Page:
- Category: World News
- Published Tuesday, March 8, 2016
- CTV News
KYIV, Ukraine -- A few hundred people marched to the Russian Embassy in Kyiv on Tuesday to demand that Russia free Ukrainian pilot Nadezhda Savchenko, whose cause also was taken up by the U.S.
Even in Moscow, a few dozen people rallied in support of Savchenko, but police broke up the demonstration and detained about 30 protesters, the Interfax news agency reported.
Savchenko was captured in June 2014 while fighting with a Ukrainian volunteer battalion against Russia-backed rebels in eastern Ukraine. She is now on trial in southern Russia, accused of acting as a spotter who called in co-ordinates for a mortar attack that killed two Russian journalists and several other civilians.
The Ukrainian government says she was abducted and should be treated as a prisoner of war.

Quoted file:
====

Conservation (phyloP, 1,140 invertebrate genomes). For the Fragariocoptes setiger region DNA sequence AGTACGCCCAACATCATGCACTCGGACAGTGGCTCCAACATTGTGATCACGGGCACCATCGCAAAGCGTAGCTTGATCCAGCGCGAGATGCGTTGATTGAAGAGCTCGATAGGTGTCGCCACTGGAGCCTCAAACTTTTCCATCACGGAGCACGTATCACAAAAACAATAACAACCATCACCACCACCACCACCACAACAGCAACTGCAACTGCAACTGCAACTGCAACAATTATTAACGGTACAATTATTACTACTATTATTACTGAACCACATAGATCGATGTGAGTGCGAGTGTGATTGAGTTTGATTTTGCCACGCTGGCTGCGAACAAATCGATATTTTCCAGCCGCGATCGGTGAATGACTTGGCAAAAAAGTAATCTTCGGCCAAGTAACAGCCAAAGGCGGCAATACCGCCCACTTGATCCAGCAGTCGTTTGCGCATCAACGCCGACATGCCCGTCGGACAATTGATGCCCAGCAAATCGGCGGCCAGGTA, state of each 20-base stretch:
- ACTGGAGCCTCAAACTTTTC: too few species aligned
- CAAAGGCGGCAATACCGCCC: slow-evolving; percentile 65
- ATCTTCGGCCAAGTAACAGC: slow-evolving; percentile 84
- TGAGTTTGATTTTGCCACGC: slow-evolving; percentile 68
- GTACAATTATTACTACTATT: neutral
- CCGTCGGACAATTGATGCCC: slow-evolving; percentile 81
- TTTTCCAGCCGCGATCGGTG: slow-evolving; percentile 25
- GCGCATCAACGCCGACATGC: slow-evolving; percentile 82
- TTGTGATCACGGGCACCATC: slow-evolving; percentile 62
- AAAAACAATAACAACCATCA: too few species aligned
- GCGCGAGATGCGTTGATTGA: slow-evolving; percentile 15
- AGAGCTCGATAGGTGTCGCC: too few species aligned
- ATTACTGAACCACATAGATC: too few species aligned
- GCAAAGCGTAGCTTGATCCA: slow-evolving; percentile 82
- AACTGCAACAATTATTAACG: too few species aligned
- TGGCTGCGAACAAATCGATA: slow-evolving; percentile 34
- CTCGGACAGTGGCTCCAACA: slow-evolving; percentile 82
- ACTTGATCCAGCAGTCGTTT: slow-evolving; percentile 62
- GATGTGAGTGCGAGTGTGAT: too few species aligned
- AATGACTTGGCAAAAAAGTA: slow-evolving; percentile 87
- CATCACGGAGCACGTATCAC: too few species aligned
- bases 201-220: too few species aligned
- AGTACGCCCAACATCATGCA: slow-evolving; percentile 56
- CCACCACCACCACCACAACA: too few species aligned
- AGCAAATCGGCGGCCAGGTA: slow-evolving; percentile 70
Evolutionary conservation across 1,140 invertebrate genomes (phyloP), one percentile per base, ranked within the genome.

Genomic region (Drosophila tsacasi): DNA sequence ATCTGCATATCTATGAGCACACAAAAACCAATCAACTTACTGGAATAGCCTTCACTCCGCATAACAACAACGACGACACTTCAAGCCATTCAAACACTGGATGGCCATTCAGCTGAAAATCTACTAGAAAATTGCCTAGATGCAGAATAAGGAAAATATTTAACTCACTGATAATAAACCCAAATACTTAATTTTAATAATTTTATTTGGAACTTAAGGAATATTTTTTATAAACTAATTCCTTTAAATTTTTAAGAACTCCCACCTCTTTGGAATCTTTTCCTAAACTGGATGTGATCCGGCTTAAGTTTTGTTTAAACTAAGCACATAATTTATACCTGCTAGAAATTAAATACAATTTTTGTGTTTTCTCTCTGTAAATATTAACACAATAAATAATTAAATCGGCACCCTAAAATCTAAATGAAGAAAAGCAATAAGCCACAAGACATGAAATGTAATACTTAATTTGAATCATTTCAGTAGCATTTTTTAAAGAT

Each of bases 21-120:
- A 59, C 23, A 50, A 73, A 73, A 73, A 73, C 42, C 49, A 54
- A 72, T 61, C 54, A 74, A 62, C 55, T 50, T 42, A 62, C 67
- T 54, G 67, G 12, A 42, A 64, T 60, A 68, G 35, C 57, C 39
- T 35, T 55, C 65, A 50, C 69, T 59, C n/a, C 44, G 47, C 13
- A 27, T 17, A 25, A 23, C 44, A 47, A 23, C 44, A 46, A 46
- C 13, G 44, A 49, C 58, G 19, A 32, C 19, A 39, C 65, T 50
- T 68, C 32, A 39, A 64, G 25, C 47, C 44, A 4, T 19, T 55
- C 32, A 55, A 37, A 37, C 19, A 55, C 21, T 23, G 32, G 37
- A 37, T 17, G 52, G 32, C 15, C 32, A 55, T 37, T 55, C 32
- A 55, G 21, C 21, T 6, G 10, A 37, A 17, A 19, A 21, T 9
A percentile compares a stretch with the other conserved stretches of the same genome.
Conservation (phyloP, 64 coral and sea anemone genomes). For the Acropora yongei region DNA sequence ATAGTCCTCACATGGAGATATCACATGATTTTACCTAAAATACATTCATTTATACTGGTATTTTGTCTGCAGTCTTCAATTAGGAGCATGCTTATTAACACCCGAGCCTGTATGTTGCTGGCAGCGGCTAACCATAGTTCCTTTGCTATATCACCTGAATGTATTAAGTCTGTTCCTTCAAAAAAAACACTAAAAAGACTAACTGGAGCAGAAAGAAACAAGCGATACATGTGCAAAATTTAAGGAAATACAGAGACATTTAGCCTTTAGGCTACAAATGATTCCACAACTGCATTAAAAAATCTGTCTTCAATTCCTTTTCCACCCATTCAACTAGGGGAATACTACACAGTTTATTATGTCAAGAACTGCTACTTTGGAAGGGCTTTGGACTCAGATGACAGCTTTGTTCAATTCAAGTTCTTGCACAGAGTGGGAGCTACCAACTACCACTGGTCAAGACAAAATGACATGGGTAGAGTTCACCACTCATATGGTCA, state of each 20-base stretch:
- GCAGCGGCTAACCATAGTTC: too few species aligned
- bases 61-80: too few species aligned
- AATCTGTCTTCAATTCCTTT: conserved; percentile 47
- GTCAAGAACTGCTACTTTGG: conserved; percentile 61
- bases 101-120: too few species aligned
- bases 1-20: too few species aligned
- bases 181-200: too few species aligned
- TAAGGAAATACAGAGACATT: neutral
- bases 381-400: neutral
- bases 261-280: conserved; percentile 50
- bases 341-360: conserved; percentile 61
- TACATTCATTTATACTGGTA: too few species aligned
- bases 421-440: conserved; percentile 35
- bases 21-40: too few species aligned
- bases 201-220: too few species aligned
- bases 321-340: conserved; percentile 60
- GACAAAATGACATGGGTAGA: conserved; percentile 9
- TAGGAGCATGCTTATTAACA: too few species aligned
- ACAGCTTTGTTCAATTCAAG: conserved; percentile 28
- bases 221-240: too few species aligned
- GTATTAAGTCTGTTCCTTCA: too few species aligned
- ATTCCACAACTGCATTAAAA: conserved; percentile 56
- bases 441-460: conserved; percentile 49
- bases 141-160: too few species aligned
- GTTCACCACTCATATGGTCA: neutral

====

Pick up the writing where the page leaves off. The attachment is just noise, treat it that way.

Savchenko has been on a hunger strike since Thursday, when the judge adjourned her trial without allowing her to give her final statement. The trial is expected to resume Wednesday, with a verdict possible this week.
"During the past 20 months, she has become a symbol of Ukrainian national pride and strength," U.S. Vice-President Joe Biden said in a statement.
Biden said Savchenko has been "unjustly imprisoned" and the U.S. is calling on Russia "to make the right choice -- to drop all charges and release her at once."
Czech Deputy Prime Minister Pavel Belobradek said human rights and international law are violated in Savchenko's case and that he would approach Russian President Vladimir Putin with a letter about it.
The demonstrators who marched to the Russian Embassy carried small signs that read "Free Savchenko" and were decorated with flowers in honour of Women's Day, a public holiday in Ukraine and Russia.
Among those taking part were members of Ukraine's parliament and Maria Varfolomeeva, a journalist who was released last week after spending more than a year held by rebels in eastern Ukraine.
The demonstration was calm, in contrast to a protest outside the embassy on Sunday when some of the participants had pelted the building with eggs and thrown rocks through a window.
Karel Janicek in Prague contributed to this report